It’s hard not to read that and think of the rise of the Wetherspoon pub chain on the one hand, and the rise of the micropub on the other.

Tim Martin has acknowledged his debt to Ray Kroc’s business model for the expansion of McDonald’s across the US so, in a sense, Dobie predicted the future.

And at the same time, he foreshadowed the backlash, too.

Based on our experience of drinking in The Drapers Arms, Oldenburg was on to something: it doesn’t matter that the building isn’t traditional, or that the fixtures and fittings aren’t authentic Victorian, because the space sends the right signals to the pubgoer’s brain.

Categories
pubs

When the first, second and third place are all the same

The third place isn’t work and isn’t home; it is somewhere you mingle with others; and it is vital to the healthy functioning of communities.

The concept was developed by Ray Oldenburg in his 1989 book The Great Good Place, to which we were pointed by Stan Hieronymus while working on our own book 20th Century Pub.

Though primarily focused on social life in America, and especially on the 20th century tendency to build vast new suburban settlements without cafes, coffee shops or bars, its arguments are universal.

For example, there’s this on the value of the neighbourhood bar as pressure valve:

My suspicion is that a good tavern keeps ‘steam’ from building up more than it provides a means to ‘blow it off’… The ethnologist is likely to argue that there is a need to ‘let off steam’ and to do so collectively. Attention to the world’s many cultures soon reveals the prevalence of all manner of wanton reveling. Celebrations are institutionalized in the form of feasts, festivals, junkets, religious holidays, saturnalian binges, organized drinking bouts… It is characteristic of such events that everyday norms and decorum are ignored; that the spirit of revelry affects all and not just the few; that the madness is manifest in public and not privately, and not casually, but with a serious intensity.

It’s been on our minds a lot lately as we find ourselves denied access to not only the third place (pubs) but also to the second place, commuting from one room in the house to another for work each morning, and back again in the evening.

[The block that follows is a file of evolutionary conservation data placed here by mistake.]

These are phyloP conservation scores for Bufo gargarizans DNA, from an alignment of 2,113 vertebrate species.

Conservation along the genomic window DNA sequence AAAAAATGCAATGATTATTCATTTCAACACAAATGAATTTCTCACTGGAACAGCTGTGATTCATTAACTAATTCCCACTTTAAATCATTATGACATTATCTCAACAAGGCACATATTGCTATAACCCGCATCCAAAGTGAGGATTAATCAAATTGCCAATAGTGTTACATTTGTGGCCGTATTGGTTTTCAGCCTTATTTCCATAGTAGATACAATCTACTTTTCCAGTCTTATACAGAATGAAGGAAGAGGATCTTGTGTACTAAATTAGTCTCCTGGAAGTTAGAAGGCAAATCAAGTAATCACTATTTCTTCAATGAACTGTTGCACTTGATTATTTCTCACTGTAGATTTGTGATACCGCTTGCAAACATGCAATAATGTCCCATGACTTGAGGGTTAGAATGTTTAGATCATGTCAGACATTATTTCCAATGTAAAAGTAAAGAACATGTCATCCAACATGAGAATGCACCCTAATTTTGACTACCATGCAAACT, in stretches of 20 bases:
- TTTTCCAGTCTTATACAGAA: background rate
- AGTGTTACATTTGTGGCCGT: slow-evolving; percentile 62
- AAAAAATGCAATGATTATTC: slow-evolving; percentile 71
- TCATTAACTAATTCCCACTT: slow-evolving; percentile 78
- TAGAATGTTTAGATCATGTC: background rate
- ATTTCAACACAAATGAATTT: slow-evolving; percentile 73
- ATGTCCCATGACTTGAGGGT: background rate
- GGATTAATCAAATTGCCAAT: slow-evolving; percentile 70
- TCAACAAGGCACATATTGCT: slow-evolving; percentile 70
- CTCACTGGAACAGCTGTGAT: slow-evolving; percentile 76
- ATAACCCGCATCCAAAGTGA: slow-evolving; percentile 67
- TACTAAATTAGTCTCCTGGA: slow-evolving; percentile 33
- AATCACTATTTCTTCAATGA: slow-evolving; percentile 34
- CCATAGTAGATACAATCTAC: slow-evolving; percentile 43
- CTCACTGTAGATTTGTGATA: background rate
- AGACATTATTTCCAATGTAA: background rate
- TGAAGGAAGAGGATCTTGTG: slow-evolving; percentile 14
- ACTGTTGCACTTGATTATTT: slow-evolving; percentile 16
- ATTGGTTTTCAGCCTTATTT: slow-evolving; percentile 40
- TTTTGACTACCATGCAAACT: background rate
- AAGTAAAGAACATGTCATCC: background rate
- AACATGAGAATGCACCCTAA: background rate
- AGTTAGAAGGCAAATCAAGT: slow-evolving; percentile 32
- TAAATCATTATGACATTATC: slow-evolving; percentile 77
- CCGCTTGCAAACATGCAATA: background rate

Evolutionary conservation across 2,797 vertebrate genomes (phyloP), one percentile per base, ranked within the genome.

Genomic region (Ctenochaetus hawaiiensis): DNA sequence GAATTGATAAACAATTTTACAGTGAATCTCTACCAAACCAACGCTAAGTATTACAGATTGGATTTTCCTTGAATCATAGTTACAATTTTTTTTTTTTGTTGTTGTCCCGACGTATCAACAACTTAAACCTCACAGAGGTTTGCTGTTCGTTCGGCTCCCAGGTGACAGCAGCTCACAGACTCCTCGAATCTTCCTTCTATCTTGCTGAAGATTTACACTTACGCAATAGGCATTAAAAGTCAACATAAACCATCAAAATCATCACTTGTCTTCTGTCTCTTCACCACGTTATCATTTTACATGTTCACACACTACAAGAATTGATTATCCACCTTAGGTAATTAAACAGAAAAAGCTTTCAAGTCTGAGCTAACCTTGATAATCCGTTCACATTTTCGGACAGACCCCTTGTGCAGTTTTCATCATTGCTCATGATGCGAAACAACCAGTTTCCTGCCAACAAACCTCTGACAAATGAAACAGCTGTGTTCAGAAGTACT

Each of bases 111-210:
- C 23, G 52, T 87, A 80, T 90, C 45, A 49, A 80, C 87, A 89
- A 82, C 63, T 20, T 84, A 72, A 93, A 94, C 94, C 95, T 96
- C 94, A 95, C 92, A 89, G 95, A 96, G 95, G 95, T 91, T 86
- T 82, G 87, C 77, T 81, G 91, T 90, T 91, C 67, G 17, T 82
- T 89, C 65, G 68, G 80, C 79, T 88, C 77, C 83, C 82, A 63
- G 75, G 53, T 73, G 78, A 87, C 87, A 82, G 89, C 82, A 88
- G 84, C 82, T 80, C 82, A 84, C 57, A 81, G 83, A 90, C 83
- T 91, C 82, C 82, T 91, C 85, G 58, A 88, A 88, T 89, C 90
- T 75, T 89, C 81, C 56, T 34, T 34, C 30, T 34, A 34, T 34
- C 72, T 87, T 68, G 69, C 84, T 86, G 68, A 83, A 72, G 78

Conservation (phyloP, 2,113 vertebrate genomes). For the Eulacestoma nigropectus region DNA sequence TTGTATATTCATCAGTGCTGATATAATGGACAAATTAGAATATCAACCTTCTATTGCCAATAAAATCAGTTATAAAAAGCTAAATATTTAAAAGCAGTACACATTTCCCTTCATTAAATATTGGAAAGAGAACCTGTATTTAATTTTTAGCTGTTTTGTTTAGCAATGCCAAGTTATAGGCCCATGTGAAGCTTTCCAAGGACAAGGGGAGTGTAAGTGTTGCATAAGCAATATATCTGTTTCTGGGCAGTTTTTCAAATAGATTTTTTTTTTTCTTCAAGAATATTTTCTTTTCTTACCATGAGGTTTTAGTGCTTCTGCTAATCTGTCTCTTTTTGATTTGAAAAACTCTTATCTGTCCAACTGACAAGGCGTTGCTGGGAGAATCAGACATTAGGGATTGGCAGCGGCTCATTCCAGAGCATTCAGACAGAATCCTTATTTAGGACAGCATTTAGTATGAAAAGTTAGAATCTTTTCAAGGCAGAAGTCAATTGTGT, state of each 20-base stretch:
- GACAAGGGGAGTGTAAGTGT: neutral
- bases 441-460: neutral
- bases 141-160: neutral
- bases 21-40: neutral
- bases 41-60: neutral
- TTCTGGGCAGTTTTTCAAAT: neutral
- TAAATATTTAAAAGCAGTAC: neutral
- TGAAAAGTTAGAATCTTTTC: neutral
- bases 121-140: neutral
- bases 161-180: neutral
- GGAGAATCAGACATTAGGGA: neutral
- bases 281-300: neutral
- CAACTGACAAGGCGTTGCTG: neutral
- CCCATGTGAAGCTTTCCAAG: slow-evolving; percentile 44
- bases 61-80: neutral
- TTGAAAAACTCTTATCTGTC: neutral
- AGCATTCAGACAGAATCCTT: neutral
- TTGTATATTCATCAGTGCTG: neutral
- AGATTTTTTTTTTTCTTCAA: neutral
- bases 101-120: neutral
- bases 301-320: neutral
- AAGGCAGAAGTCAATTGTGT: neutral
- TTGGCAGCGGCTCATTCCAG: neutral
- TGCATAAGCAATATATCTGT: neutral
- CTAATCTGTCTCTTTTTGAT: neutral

Ordering people not to go out, not to gather, might seem reasonable and easily managed if you’re not someone for whom gathering is important. But if, like most of us, stopping off at the third place is how you cope with the struggles of the first and second places, it’s easier said than done.

Some handle it by scrambling around for synthetic substitutes for maintenance therapy. In our experience, virtual drinks with friends or family over video aren’t anything like as much fun as the pub. But it does soften the withdrawal symptoms.

New rituals are emerging, too: the can or bottle held up to the webcam so that others on the call can see for themselves what you’re drinking; the unspoken agreement that someone must ‘chair’, inviting others to speak when the babble gets too much; and the calling of ‘time, please, ladies and gentleman’ as peering at the screen begins to fatigue.

Virtual pubs are a good idea, they’re necessary, but will anyone voluntarily subject themselves to the experience once the real thing becomes available again? Not often, we suspect.

Other people (though less, perhaps, than press and social media would have you believe) can’t cope, so they break the rules.

Upsetting as it can be to hear that this is happening, it’s not surprising.

For those who live alone, or in unhappy households, removing the option to meet friends on neutral ground is necessary but no less brutal.

As Ray Oldenburg and others argue, spending time in the third place is not merely a pastime or preference – it’s a deep-seated, basic human need.

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breweries london

Why so many breweries in Waltham Forest, all of a sudden?

I paid a flying visit to Tap East the week before last to see my brother. While I was there I tried the Pilsner by Pillars Brewery.

“Do you know it’s made round the corner from where we grew up?” asked my brother.

“Brewed on an industrial estate in Walthamstow – isn’t everything these days?”

And then the two of us took a moment to ponder on how weird that is and how far things have come for beer in Waltham Forest, with several breweries and talk of a rival beer mile.

Pubs that were on the brink of closing have been ‘rescued’ and you certainly don’t go short of a Sunday roast and a hazy pale ale.

And while it’s easy to moan about gentrification, this isn’t a case so much of pushing out existing traditional businesses because there are way more decent places to drink now than there ever were.

When I was young, Walthamstow wasn’t really a big drinking destination. It was somewhere young families settled. You might have a few in The Village or The Goose or whichever local pub tickled your fancy but, generally, people went up town for serious nightlife.

And there were no breweries at all, not one, in a borough with about a quarter of a million people. The Essex Brewery closed in the 1970s and the Sweet William brewery at the William IV, later Brodie’s, didn’t come along until much later.

Talking this through with Ray, we concluded that Waltham Forest these days is the perfect combination of shed-loads (literally) of bona fide industrial estates, not just converted railway arches; with good transport connections; and an increasingly young, wealthy demographic.